Synopsis:

The Republican efficiency expert whose economic boosterism met its match in the Great Depression

Catapulted into national politics by his heroic campaigns to feed Europe during and after World War I, Herbert Hoover—an engineer by training—exemplified the economic optimism of the 1920s. As president, however, Hoover was sorely tested by Americas first crisis of the twentieth century: the Great Depression.

Renowned New Deal historian William E. Leuchtenburg demonstrates how Hoover was blinkered by his distrust of government and his belief that volunteerism would solve all social ills. As Leuchtenburg shows, Hoovers attempts to enlist the aid of private- sector leaders did little to mitigate the Depression, and he was routed from office by Franklin D. Roosevelt in 1932. From his retirement at Stanford University, Hoover remained a vocal critic of the New Deal and big government until the end of his long life.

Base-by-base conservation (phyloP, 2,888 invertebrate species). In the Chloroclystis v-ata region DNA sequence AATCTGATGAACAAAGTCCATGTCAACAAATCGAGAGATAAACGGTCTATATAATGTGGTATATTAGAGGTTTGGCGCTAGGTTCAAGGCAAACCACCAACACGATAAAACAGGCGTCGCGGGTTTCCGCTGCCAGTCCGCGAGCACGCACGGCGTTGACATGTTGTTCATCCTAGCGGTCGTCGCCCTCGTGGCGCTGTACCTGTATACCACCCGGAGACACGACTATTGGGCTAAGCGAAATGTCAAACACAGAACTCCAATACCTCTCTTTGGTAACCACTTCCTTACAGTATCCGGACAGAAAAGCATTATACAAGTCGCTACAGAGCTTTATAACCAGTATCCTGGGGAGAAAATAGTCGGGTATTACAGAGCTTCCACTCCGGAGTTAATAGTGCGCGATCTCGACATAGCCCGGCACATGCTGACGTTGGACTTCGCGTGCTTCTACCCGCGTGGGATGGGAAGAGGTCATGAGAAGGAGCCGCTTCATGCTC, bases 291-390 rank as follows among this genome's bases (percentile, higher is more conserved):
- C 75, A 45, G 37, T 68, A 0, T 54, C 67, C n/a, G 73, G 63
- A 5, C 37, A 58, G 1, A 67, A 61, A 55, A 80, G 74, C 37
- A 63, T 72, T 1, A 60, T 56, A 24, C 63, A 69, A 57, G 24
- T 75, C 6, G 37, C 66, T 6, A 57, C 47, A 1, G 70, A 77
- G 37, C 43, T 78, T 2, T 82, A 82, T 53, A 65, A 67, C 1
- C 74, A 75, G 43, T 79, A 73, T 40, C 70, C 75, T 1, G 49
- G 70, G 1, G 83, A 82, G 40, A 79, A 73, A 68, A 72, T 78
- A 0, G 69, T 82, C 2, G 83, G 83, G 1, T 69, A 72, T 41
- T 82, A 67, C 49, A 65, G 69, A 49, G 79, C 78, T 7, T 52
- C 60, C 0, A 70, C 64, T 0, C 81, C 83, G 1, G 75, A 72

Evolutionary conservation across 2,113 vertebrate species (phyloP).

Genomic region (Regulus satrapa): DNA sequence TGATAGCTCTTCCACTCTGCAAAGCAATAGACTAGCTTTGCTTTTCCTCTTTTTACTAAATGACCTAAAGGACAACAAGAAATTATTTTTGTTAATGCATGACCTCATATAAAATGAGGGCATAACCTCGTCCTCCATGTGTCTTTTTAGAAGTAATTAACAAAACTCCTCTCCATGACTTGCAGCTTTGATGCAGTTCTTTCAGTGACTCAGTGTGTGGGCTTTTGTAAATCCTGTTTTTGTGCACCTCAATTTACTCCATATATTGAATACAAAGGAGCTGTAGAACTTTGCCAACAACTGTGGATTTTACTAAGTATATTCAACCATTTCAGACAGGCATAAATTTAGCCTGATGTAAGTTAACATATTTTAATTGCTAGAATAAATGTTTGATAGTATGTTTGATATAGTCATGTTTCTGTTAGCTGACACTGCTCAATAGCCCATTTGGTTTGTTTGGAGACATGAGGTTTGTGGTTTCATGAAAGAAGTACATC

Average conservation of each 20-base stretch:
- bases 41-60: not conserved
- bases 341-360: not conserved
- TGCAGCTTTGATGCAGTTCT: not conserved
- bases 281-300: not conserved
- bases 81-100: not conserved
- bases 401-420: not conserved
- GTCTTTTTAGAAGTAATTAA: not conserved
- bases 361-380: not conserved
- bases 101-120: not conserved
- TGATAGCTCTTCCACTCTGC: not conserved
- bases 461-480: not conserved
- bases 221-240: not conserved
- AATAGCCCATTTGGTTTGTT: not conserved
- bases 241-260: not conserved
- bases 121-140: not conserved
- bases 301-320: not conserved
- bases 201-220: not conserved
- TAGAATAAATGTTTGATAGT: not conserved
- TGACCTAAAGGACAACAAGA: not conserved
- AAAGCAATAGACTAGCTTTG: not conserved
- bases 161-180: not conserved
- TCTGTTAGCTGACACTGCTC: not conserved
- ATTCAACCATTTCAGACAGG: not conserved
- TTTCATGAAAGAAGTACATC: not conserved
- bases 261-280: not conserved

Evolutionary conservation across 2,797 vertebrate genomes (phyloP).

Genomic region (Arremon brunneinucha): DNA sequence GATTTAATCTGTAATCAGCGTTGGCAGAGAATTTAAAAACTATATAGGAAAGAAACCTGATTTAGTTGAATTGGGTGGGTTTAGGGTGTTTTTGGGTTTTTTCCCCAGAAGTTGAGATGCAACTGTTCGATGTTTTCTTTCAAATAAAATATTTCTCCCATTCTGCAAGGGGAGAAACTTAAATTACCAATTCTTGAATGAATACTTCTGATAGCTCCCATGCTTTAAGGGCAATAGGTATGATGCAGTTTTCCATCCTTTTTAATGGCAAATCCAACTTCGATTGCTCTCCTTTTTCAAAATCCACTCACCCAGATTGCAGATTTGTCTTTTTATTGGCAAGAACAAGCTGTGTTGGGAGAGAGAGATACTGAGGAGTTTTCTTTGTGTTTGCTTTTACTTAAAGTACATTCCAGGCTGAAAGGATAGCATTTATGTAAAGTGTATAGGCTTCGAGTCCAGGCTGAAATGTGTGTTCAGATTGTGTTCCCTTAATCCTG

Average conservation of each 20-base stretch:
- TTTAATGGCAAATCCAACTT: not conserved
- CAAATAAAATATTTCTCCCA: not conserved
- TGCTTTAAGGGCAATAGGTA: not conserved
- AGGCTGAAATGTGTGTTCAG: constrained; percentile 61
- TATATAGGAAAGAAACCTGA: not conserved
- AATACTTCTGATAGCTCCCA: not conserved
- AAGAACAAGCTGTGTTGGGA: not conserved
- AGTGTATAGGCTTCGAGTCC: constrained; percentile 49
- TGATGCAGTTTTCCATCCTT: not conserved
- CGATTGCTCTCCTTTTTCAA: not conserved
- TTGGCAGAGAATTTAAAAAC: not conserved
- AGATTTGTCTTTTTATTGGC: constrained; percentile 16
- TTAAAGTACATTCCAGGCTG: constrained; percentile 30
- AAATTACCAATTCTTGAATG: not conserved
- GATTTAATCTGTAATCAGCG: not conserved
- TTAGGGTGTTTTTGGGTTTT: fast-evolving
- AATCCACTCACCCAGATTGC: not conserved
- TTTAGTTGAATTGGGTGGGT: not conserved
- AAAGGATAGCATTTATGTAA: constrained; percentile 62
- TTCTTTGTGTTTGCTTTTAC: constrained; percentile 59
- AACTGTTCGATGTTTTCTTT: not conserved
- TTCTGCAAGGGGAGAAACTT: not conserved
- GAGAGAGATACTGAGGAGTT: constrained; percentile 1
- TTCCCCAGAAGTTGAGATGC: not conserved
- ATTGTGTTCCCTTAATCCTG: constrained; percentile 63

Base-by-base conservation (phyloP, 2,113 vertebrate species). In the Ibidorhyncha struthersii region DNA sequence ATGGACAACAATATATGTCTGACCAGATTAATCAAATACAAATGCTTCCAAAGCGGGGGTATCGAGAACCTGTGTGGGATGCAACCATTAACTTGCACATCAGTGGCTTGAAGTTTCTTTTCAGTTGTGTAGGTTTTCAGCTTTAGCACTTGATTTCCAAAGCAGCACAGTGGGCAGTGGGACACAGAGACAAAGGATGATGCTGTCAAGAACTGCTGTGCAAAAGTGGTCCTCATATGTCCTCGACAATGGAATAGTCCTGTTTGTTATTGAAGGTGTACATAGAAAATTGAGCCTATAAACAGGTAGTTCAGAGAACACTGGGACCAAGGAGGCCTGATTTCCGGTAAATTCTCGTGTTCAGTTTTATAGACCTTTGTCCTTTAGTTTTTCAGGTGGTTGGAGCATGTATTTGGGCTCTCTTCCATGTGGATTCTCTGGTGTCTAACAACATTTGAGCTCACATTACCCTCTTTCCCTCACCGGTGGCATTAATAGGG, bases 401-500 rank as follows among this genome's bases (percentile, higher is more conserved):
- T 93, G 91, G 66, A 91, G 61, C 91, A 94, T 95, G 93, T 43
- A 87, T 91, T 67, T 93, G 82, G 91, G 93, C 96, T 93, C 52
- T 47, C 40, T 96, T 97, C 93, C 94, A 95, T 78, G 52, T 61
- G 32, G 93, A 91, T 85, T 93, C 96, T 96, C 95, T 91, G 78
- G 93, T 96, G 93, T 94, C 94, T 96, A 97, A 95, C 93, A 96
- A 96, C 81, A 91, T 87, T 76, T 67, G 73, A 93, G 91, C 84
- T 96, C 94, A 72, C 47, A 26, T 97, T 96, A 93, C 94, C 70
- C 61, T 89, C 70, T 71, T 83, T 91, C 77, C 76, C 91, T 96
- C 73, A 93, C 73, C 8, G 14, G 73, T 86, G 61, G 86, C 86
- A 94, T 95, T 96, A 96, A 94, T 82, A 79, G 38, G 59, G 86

Leuchtenburg offers a frank, thoughtful portrait of this lifelong public servant, and shrewdly assesses Hoovers policies and legacy in the face of one of the darkest periods of American history.

About the Author

William E. Leuchtenburg, a professor emeritus at the University of North Carolina at Chapel Hill, is a noted authority on twentieth-century American history. A winner of both the Bancroft and Parkman prizes, he is the author of numerous books on the New Deal. In 2008, he was chosen as the first recipient of the Arthur M. Schlesinger Jr. Award for Distinguished Writing in American History of Enduring Public Significance.

Product Details

ISBN:
9780805069587
Subtitle:
The American Presidents Series: The 31st President, 1929-1933
Author:
Leuchtenburg, William E.
Editor:
Wilentz, Sean
Editor:
Schlesinger, Arthur M.; Wilentz, Sean
Editor:
Schlesinger, Arthur Meier, Jr.
Author: